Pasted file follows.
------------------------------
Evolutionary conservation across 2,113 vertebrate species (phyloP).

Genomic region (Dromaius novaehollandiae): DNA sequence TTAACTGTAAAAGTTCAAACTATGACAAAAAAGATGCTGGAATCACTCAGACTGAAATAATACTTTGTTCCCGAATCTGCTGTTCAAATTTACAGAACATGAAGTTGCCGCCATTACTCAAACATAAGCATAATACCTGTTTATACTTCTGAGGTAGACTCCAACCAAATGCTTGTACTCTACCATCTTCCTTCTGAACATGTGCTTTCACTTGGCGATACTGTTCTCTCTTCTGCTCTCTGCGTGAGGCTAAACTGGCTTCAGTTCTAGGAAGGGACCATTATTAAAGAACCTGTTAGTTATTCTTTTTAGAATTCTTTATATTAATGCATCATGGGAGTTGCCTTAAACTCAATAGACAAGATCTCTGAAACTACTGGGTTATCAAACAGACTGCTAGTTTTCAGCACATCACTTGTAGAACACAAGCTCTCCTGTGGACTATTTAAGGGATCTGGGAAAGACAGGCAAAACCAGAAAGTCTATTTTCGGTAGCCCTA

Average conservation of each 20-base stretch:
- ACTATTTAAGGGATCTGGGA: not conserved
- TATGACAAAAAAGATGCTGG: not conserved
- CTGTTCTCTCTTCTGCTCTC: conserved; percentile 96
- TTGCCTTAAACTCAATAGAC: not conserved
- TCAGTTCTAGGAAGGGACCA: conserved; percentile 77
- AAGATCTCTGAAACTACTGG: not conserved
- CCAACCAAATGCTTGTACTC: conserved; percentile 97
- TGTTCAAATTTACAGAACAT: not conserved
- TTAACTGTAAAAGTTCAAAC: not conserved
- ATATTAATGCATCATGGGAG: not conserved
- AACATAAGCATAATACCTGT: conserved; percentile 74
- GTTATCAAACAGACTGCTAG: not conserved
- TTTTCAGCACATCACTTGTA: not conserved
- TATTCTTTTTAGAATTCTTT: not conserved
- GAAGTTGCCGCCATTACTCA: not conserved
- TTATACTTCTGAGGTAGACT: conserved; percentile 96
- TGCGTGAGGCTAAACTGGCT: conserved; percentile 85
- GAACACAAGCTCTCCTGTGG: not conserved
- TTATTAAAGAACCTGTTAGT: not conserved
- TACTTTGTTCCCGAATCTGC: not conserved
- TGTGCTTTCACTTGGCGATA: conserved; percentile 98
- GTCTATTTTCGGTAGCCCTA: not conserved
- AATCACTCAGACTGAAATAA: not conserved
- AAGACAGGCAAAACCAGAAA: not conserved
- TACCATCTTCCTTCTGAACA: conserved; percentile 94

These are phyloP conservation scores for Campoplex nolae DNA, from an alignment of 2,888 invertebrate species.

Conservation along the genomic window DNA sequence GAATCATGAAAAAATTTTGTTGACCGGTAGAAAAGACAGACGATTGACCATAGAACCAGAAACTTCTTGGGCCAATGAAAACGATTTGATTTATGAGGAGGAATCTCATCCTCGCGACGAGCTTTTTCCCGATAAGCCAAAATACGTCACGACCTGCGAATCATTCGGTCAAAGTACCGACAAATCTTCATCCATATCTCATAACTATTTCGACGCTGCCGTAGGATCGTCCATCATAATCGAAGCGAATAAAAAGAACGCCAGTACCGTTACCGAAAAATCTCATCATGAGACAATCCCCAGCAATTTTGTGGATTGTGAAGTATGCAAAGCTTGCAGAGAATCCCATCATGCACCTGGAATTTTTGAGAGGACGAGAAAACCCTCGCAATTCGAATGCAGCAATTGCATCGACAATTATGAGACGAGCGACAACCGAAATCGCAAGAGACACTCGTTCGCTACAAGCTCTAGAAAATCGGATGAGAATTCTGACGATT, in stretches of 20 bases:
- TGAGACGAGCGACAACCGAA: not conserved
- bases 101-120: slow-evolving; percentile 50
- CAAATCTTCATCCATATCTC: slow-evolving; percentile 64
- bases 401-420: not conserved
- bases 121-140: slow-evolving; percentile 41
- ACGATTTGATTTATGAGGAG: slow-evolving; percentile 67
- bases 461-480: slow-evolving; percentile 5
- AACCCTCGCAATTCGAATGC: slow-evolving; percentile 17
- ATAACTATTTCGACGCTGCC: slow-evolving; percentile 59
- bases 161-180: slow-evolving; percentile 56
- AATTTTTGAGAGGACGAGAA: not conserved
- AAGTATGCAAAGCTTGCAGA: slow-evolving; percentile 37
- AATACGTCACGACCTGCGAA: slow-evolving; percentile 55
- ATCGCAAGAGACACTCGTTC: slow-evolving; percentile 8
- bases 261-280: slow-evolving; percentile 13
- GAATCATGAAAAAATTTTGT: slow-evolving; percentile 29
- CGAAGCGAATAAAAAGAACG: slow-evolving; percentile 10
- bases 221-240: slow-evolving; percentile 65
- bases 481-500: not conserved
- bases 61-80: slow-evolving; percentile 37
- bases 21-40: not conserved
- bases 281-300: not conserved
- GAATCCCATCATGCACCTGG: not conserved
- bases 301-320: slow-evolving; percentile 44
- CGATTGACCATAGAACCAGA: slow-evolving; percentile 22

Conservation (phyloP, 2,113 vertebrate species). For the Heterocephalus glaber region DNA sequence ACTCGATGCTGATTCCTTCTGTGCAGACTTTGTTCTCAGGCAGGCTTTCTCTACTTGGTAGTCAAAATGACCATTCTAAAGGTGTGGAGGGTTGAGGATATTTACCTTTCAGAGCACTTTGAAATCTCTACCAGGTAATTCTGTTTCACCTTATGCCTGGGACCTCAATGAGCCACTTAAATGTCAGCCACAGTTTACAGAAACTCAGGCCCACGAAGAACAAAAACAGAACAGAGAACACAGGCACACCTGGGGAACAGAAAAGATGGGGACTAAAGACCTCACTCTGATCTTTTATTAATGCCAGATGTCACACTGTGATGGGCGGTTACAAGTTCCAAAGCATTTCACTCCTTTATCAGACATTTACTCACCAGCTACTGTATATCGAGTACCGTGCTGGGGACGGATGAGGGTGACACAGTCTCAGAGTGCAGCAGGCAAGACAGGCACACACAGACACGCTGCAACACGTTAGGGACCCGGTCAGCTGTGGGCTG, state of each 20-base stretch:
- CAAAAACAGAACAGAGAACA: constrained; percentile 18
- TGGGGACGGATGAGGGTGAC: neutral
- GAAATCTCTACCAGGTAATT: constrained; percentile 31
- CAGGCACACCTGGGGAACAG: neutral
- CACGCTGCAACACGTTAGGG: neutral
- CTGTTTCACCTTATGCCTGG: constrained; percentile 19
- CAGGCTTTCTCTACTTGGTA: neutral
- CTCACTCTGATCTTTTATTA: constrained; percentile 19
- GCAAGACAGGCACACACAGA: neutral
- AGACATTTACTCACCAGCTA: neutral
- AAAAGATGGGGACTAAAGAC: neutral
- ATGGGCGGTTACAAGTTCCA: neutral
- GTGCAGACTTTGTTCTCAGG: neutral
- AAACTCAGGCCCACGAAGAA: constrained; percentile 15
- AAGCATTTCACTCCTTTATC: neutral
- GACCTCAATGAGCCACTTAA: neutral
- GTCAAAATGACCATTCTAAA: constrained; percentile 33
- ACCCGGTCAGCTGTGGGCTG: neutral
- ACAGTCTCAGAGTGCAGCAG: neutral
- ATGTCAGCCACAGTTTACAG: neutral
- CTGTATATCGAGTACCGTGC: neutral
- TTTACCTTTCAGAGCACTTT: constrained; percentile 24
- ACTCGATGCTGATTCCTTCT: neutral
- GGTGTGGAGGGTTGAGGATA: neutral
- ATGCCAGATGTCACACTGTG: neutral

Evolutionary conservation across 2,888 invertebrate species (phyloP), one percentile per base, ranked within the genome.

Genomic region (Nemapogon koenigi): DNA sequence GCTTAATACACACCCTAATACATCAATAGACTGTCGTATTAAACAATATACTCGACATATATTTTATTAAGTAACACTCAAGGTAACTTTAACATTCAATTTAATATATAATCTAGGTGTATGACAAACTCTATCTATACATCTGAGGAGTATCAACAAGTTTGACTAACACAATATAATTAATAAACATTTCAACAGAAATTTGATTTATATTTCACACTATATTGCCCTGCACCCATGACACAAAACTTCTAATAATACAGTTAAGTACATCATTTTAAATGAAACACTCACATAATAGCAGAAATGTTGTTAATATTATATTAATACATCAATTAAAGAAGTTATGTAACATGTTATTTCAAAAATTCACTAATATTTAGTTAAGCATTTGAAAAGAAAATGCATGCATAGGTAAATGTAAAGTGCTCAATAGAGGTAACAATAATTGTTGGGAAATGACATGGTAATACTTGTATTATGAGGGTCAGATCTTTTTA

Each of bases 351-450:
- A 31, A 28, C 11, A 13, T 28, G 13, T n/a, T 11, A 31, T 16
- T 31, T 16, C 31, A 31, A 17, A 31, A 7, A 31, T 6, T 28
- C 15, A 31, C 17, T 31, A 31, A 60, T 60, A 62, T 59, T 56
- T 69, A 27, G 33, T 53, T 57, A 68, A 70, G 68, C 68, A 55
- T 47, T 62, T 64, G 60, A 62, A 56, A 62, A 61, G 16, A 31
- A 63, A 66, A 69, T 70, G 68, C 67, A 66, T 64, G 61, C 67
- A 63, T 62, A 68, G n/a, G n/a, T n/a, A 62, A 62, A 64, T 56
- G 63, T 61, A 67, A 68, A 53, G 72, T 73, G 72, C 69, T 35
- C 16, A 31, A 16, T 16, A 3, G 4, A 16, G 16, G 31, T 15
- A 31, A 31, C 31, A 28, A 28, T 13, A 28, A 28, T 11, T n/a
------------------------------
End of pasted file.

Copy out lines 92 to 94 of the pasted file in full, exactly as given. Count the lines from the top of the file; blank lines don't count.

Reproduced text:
- G 63, T 61, A 67, A 68, A 53, G 72, T 73, G 72, C 69, T 35
- C 16, A 31, A 16, T 16, A 3, G 4, A 16, G 16, G 31, T 15
- A 31, A 31, C 31, A 28, A 28, T 13, A 28, A 28, T 11, T n/a